- Associated Press - Wednesday, September 28, 2016

Recent editorials from Louisiana newspapers:


Sept. 27

The Advocate on the firing of LSU football coach Les Miles:

This time, they pulled the trigger.

After the heartbreaking loss at Auburn University, LSU power brokers gave football coach Les Miles his walking papers, along with his offensive coordinator, Cam Cameron. Unlike last year’s drama, this was conclusive.

It was an emotional weekend for coaches and players of the team so avidly followed all across Louisiana and among alumni across the globe.

Miles’ farewell speech to the team brought out tears - for himself and his ex-players. They rose from their seats at its conclusion, giving the Ohio native a standing ovation, according to school spokesman Michael Bonnette, who added Miles told the team he’d be pulling for it Saturdays and urged them to go run the table.

“Very emotional,” safety Jamal Adams said describing the scene. “That man is so passionate about LSU.”

Very true.

Even Joe Alleva, the athletic director who had to pull the trigger this time, said as much: Les Miles was an extraordinary ambassador for LSU and for the larger community that the university and the team represent.

It was his personality as well as record that brought him to the Tigers a dozen years ago, and it was his awareness of LSU’s unique role in the state that was so important in the first crisis of the Miles years, when hurricanes Katrina and Rita hit Louisiana. Real life intruded on football, but football’s return that year - hosted by the good people of Arizona, as the campus was otherwise engaged with evacuees - was one of the moments when our people could recover emotionally.

This year’s flooding in the greater Baton Rouge area also showed Miles’ community leadership at its best.

Those things are not what he was paid for, though, and the football program now has to adjust mid-season - never a good time for these transitions.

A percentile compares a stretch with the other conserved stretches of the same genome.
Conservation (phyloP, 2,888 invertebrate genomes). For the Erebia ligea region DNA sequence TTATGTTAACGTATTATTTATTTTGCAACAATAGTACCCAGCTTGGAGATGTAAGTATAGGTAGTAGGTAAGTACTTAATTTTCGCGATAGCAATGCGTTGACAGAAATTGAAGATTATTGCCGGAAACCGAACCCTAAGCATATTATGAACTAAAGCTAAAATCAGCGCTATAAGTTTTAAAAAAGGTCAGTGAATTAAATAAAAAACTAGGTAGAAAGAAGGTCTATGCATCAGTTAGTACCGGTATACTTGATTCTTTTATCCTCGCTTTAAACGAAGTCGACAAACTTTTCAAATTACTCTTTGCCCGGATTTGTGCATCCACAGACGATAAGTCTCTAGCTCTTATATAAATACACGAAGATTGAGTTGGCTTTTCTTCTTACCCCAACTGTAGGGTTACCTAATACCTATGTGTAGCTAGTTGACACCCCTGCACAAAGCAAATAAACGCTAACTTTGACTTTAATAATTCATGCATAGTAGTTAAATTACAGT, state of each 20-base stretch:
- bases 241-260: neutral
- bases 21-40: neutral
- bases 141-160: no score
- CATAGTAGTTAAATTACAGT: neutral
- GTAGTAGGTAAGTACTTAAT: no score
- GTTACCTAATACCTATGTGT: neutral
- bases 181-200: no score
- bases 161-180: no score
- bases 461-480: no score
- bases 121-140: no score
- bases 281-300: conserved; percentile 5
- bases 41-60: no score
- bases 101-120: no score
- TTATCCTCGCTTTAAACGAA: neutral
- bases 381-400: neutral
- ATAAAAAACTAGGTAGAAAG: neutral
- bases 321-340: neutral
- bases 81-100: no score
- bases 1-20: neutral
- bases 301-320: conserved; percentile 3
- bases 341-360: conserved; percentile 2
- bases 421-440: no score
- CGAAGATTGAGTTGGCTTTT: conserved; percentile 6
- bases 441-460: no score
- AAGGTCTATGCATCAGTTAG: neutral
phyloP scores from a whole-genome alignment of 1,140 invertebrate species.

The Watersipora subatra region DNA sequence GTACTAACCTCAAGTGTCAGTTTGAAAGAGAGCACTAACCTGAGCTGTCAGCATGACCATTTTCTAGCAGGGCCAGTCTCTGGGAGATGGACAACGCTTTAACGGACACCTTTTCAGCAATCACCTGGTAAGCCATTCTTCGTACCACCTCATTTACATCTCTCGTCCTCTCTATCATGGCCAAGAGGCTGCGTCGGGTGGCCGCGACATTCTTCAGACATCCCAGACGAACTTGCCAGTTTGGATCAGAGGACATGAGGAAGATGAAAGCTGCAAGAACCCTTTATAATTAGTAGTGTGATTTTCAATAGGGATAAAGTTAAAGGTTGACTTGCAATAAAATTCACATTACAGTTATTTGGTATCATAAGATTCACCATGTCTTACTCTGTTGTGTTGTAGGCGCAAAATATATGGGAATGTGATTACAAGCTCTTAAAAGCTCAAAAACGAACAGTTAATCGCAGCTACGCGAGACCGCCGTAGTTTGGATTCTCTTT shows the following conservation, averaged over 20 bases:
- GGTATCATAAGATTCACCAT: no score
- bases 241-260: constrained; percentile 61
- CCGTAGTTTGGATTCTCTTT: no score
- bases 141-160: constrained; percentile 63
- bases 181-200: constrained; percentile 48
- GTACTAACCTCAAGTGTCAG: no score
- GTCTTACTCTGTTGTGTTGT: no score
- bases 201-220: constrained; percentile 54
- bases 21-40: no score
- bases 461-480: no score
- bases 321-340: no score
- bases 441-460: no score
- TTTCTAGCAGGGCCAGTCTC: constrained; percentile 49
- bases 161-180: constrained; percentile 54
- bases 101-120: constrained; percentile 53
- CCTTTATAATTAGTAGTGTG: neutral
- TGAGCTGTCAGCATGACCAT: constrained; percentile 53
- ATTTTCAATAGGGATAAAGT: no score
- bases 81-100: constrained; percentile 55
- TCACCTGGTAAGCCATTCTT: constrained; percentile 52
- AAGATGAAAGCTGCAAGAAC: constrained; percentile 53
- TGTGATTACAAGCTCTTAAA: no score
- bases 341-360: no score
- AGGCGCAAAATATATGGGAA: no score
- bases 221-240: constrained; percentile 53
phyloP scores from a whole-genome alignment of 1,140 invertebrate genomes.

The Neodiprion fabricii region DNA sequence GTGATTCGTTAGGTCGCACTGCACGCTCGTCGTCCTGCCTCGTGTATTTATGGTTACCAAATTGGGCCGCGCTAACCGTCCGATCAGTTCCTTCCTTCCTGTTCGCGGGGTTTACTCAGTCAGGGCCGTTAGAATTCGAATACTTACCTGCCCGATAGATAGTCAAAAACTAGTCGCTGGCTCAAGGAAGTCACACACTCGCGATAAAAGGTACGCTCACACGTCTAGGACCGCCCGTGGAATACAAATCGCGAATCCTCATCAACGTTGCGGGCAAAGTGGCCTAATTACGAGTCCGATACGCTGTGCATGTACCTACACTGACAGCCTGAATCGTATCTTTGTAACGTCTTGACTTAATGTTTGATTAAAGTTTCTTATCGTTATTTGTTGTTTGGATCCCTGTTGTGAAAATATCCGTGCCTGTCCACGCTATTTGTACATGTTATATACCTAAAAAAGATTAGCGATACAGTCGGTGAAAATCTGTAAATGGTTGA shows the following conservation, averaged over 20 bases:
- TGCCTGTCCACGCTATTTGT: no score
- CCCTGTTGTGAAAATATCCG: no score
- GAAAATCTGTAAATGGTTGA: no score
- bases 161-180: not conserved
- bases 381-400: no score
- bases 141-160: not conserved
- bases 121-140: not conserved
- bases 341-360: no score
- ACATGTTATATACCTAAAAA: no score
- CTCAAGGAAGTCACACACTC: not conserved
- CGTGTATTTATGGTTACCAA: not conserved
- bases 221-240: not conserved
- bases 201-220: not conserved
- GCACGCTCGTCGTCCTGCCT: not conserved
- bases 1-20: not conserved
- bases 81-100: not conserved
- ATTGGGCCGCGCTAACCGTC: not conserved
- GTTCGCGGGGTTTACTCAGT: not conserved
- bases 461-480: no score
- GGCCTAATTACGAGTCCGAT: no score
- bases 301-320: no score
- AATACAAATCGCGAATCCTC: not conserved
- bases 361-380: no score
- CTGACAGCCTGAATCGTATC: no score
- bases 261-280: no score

Defensive line coach Ed Orgeron will serve as LSU’s interim coach, the second such stint of his career. Tight ends coach Steve Ensminger will serve as interim offensive coordinator.

Like Miles, we wish the team and its coaches the best in difficult circumstances. But it is fitting to let Miles go while remembering his role as a leader in tough times for Louisiana.




Sept. 23

NOLA.com/The Times-Picayune on flood relief in the state:

Senate leaders included $500 million for flood relief in the spending bill that will keep the federal government operating as the new fiscal year begins Oct. 1. The full Senate is expected to vote on the legislation in the next few days, and then it would go to the House. It seems likely the flood aid will make it through that process.

That is good news. But the recovery funding in the continuing budget resolution is far from the $2.6 billion President Barack Obama requested for Louisiana. It’s an even smaller pot of money than it seems since part of the $500 million in housing aid could go to repair flood damage in Texas and West Virginia.

But Louisiana Sen. Bill Cassidy stressed that this allocation wouldn’t be all the state gets. “They have stressed this is a down payment,” he said. “If we got $2.6 billion, we couldn’t spend it all between now and November, right?”

That is true. But Gov. John Bel Edwards had said he hoped the promise of aid could give residents confidence to start rebuilding from the devastating August flooding. A smaller amount of money could have less of an impact in that regard.

The Louisiana Flood of 2016 did an estimated $8.7 billion in damage across 21 parishes. More than 146,000 Louisianans have filed FEMA claims. For perspective, that is more than the 121,000 FEMA claims filed after Hurricane Ike in 2008.

The Edwards administration estimates more than 110,000 homes were damaged when two feet of rain fell in 48 hours on parts of East Baton Rouge, Livingston and St. Helena parishes. Most residents didn’t have flood insurance because they didn’t think they were at risk.